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Friday, Dec. 19, 2014

Tasering pregnant women okay by Supreme Court

Friday, June 8, 2012

Once again, the United States Supreme Court has proven Clarence Darrow, a civil liberties attorney and long-time advocate for the Constitution, correct in his assertion that "there is no such thing as justice--in or out of court." The Supreme Court recently refused to hear the case of a pregnant woman who was repeatedly tasered by Seattle police during a routine traffic stop simply because she refused to sign a speeding ticket.

Malaika Brooks, 33 and seven months pregnant, was driving her 11-year-old son to school in November 2004, when she was pulled over for driving 32 mph in a 20 mph school zone. Malaika handed over her driver's license to Officer Juan Ornelas for processing. However, when instructed to sign the speeding ticket, which the state inexplicably requires, Malaika declared that she wished to contest the charge, insisting that she had not done anything wrong and fearing that signing the ticket would signify an admission of guilt.

Rather than issuing a verbal warning to the clearly pregnant (and understandably emotional) woman, Officer Ornelas called for backup. Officer Donald Jones subsequently arrived and told Brooks to sign the ticket. Again she refused. The conversation became heated. The cops called in more backup. The next to arrive was Sergeant Steven Daman, who directed Brooks to sign the ticket, pointing out that if she failed to do so, she would be arrested and taken to jail. Again, Malaika refused.

On orders from Sgt. Daman, Ornelas ordered a distraught Brooks to get out of the car, telling her she was "going to jail." Malaika refused, and the second cop, Jones, responded by pulling out his taser electro-shock weapon, asking her if she knew what it was and warning her it would be used on her if she continued to resist. Brooks told him "No," and then said, "I have to go to the bathroom, I am pregnant, I'm less than 60 days from having my baby."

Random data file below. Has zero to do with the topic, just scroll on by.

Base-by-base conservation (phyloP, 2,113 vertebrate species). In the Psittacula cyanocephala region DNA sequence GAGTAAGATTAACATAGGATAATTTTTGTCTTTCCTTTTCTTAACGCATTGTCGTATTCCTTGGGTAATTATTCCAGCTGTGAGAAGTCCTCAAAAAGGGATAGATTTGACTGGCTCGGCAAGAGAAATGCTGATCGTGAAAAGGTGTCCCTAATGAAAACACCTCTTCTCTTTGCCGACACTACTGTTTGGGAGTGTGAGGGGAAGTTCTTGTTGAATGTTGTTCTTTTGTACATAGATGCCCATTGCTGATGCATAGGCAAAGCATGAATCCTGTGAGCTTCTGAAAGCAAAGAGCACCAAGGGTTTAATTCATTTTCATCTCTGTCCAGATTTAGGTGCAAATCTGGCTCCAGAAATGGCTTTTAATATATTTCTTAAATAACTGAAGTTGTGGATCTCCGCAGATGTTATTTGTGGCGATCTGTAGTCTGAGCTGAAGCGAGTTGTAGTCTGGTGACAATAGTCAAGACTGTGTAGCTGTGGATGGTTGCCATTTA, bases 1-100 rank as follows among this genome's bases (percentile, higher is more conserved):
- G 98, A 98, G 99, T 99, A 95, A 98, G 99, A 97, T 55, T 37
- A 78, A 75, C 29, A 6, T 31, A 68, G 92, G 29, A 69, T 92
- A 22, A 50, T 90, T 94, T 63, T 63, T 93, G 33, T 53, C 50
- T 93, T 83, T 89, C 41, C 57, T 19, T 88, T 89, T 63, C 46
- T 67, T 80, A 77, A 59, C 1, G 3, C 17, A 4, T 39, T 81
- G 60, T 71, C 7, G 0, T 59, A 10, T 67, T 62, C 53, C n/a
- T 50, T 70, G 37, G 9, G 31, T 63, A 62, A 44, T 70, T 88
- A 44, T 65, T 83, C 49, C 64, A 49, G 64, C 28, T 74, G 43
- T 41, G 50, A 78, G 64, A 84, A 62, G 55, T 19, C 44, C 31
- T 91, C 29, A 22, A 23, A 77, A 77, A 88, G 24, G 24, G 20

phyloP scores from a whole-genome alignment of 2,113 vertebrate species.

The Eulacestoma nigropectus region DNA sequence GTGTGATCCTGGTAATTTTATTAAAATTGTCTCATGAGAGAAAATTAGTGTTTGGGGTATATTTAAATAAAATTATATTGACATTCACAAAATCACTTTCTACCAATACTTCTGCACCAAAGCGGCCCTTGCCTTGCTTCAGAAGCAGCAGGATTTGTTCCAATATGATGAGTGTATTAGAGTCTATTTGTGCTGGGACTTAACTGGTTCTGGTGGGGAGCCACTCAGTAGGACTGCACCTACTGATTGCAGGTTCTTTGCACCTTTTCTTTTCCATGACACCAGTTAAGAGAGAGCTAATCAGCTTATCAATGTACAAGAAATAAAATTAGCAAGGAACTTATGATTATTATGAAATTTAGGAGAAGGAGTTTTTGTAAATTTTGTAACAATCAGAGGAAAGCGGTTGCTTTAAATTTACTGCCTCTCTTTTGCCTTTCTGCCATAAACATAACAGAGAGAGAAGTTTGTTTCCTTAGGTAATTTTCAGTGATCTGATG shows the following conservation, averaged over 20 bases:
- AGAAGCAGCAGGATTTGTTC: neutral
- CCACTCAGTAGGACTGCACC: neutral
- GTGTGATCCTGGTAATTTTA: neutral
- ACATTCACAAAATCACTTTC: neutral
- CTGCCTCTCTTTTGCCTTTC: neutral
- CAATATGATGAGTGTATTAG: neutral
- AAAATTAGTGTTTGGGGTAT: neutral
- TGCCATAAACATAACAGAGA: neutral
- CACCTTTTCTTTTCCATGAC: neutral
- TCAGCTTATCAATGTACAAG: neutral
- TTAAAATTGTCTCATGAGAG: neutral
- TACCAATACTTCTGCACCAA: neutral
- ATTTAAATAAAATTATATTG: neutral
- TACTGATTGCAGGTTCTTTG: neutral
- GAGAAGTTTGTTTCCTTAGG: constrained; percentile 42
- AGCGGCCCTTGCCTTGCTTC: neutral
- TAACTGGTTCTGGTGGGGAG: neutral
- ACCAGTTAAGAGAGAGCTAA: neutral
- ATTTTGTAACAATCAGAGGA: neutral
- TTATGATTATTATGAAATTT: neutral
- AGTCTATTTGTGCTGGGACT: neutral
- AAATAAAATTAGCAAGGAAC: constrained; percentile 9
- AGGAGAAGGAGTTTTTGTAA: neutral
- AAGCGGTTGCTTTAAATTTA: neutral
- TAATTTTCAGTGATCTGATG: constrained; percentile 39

The officers opened the car door, twisted one of her arms behind her back, as as Brooks clung to her steering while, the officers tasered her repeatedly until she fell out of the car.

Malaika Brooks gave birth to a healthy baby girl two months after the altercation, but she bears permanent burn scars on her body where she was tasered by police. She sued the arresting officers, charging them with use of excessive force and violating her constitutional rights.

The Ninth Circuit of the United States Court of Appeals recognized that Malaika posed no threat to anyone, nor did she pose a physical threat to the officers, that none of her offenses were serious, and that officers clearly used "excessive force" against her. The justices nonetheless granted qualified immunity to the officers--a ruling that the U.S. Supreme Court ostensibly upheld when it refused to hear the case.

In doing so, the courts have essentially given police carte blanche authority when it comes to using tasers against American citizens.

Indeed, this case highlights a growing trend in which police officers use tasers to force individuals into compliance in relatively non-threatening situations. Originally designed to restrain violent criminals, tasers are now used with impunity against individuals who pose no bodily harm to the police.

What this reflects is a move away from a government bound by the rule of law to one that seeks total control over the populace through the imposition of its own self-serving laws on the populace--laws carried out by a police force hired to do the government's bidding.

John W. Whitehead is founder of the Rutherford Foundation.

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